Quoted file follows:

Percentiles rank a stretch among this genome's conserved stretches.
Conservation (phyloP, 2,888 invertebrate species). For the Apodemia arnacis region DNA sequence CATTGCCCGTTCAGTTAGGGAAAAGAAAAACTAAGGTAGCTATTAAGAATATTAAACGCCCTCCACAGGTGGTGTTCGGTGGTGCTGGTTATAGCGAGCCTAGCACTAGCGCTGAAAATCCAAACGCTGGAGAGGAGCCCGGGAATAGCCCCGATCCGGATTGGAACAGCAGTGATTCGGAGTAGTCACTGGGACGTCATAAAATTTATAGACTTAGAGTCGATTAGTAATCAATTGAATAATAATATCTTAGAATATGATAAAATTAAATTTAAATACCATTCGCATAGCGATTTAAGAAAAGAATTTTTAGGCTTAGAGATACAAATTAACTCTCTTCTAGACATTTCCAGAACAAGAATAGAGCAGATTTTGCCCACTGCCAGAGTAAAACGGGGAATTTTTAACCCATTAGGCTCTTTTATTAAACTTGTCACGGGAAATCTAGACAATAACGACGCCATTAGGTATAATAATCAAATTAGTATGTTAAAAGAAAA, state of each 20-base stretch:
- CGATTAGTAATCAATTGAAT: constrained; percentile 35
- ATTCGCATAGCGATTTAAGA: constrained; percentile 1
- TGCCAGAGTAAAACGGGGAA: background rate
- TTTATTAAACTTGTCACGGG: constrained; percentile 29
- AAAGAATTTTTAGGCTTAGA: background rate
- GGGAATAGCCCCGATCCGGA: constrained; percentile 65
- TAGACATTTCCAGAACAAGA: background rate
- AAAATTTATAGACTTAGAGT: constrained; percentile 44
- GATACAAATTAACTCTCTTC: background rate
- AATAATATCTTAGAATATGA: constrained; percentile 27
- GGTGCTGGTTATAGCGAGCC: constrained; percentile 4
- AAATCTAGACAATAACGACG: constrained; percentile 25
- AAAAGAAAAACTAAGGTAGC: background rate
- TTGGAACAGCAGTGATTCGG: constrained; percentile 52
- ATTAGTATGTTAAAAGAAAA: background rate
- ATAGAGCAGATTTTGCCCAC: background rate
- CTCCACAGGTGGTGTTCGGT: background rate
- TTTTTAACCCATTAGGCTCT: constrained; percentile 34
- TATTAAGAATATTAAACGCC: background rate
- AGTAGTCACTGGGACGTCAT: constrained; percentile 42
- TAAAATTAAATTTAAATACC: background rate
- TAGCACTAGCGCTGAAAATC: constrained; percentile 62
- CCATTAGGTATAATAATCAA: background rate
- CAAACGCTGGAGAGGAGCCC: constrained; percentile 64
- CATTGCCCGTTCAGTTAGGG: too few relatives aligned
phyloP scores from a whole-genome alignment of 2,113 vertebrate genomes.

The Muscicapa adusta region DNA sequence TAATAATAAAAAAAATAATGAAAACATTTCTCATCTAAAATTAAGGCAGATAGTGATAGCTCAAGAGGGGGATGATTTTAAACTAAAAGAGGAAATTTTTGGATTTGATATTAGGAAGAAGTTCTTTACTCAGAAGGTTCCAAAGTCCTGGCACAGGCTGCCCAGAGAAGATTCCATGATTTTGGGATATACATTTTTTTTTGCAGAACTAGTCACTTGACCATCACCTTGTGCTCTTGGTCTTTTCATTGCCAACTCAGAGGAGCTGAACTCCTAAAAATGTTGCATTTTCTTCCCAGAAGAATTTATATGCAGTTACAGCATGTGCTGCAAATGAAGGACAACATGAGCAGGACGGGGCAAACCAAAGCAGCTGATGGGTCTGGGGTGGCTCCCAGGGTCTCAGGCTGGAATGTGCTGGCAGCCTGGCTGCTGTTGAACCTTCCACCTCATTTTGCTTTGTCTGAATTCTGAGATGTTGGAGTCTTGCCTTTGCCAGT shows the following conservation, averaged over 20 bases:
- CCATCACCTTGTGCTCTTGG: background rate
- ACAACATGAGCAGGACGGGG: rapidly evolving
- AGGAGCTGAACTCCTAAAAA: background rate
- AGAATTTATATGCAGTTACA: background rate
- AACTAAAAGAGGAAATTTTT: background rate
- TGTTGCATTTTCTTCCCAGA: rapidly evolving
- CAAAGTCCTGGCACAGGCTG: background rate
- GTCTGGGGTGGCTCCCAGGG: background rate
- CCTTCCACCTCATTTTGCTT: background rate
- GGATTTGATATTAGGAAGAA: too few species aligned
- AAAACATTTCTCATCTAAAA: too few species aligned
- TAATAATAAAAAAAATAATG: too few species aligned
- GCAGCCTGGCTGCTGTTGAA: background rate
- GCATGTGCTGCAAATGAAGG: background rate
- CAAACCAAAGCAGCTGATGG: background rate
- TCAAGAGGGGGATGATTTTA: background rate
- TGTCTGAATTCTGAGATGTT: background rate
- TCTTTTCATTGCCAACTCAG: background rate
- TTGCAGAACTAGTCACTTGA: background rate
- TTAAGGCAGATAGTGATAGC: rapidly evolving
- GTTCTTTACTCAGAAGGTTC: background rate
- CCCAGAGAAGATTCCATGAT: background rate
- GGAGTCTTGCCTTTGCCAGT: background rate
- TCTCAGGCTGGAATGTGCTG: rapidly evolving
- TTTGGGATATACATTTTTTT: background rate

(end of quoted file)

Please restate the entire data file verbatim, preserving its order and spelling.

Percentiles rank a stretch among this genome's conserved stretches.
Conservation (phyloP, 2,888 invertebrate species). For the Apodemia arnacis region DNA sequence CATTGCCCGTTCAGTTAGGGAAAAGAAAAACTAAGGTAGCTATTAAGAATATTAAACGCCCTCCACAGGTGGTGTTCGGTGGTGCTGGTTATAGCGAGCCTAGCACTAGCGCTGAAAATCCAAACGCTGGAGAGGAGCCCGGGAATAGCCCCGATCCGGATTGGAACAGCAGTGATTCGGAGTAGTCACTGGGACGTCATAAAATTTATAGACTTAGAGTCGATTAGTAATCAATTGAATAATAATATCTTAGAATATGATAAAATTAAATTTAAATACCATTCGCATAGCGATTTAAGAAAAGAATTTTTAGGCTTAGAGATACAAATTAACTCTCTTCTAGACATTTCCAGAACAAGAATAGAGCAGATTTTGCCCACTGCCAGAGTAAAACGGGGAATTTTTAACCCATTAGGCTCTTTTATTAAACTTGTCACGGGAAATCTAGACAATAACGACGCCATTAGGTATAATAATCAAATTAGTATGTTAAAAGAAAA, state of each 20-base stretch:
- CGATTAGTAATCAATTGAAT: constrained; percentile 35
- ATTCGCATAGCGATTTAAGA: constrained; percentile 1
- TGCCAGAGTAAAACGGGGAA: background rate
- TTTATTAAACTTGTCACGGG: constrained; percentile 29
- AAAGAATTTTTAGGCTTAGA: background rate
- GGGAATAGCCCCGATCCGGA: constrained; percentile 65
- TAGACATTTCCAGAACAAGA: background rate
- AAAATTTATAGACTTAGAGT: constrained; percentile 44
- GATACAAATTAACTCTCTTC: background rate
- AATAATATCTTAGAATATGA: constrained; percentile 27
- GGTGCTGGTTATAGCGAGCC: constrained; percentile 4
- AAATCTAGACAATAACGACG: constrained; percentile 25
- AAAAGAAAAACTAAGGTAGC: background rate
- TTGGAACAGCAGTGATTCGG: constrained; percentile 52
- ATTAGTATGTTAAAAGAAAA: background rate
- ATAGAGCAGATTTTGCCCAC: background rate
- CTCCACAGGTGGTGTTCGGT: background rate
- TTTTTAACCCATTAGGCTCT: constrained; percentile 34
- TATTAAGAATATTAAACGCC: background rate
- AGTAGTCACTGGGACGTCAT: constrained; percentile 42
- TAAAATTAAATTTAAATACC: background rate
- TAGCACTAGCGCTGAAAATC: constrained; percentile 62
- CCATTAGGTATAATAATCAA: background rate
- CAAACGCTGGAGAGGAGCCC: constrained; percentile 64
- CATTGCCCGTTCAGTTAGGG: too few relatives aligned
phyloP scores from a whole-genome alignment of 2,113 vertebrate genomes.

The Muscicapa adusta region DNA sequence TAATAATAAAAAAAATAATGAAAACATTTCTCATCTAAAATTAAGGCAGATAGTGATAGCTCAAGAGGGGGATGATTTTAAACTAAAAGAGGAAATTTTTGGATTTGATATTAGGAAGAAGTTCTTTACTCAGAAGGTTCCAAAGTCCTGGCACAGGCTGCCCAGAGAAGATTCCATGATTTTGGGATATACATTTTTTTTTGCAGAACTAGTCACTTGACCATCACCTTGTGCTCTTGGTCTTTTCATTGCCAACTCAGAGGAGCTGAACTCCTAAAAATGTTGCATTTTCTTCCCAGAAGAATTTATATGCAGTTACAGCATGTGCTGCAAATGAAGGACAACATGAGCAGGACGGGGCAAACCAAAGCAGCTGATGGGTCTGGGGTGGCTCCCAGGGTCTCAGGCTGGAATGTGCTGGCAGCCTGGCTGCTGTTGAACCTTCCACCTCATTTTGCTTTGTCTGAATTCTGAGATGTTGGAGTCTTGCCTTTGCCAGT shows the following conservation, averaged over 20 bases:
- CCATCACCTTGTGCTCTTGG: background rate
- ACAACATGAGCAGGACGGGG: rapidly evolving
- AGGAGCTGAACTCCTAAAAA: background rate
- AGAATTTATATGCAGTTACA: background rate
- AACTAAAAGAGGAAATTTTT: background rate
- TGTTGCATTTTCTTCCCAGA: rapidly evolving
- CAAAGTCCTGGCACAGGCTG: background rate
- GTCTGGGGTGGCTCCCAGGG: background rate
- CCTTCCACCTCATTTTGCTT: background rate
- GGATTTGATATTAGGAAGAA: too few species aligned
- AAAACATTTCTCATCTAAAA: too few species aligned
- TAATAATAAAAAAAATAATG: too few species aligned
- GCAGCCTGGCTGCTGTTGAA: background rate
- GCATGTGCTGCAAATGAAGG: background rate
- CAAACCAAAGCAGCTGATGG: background rate
- TCAAGAGGGGGATGATTTTA: background rate
- TGTCTGAATTCTGAGATGTT: background rate
- TCTTTTCATTGCCAACTCAG: background rate
- TTGCAGAACTAGTCACTTGA: background rate
- TTAAGGCAGATAGTGATAGC: rapidly evolving
- GTTCTTTACTCAGAAGGTTC: background rate
- CCCAGAGAAGATTCCATGAT: background rate
- GGAGTCTTGCCTTTGCCAGT: background rate
- TCTCAGGCTGGAATGTGCTG: rapidly evolving
- TTTGGGATATACATTTTTTT: background rate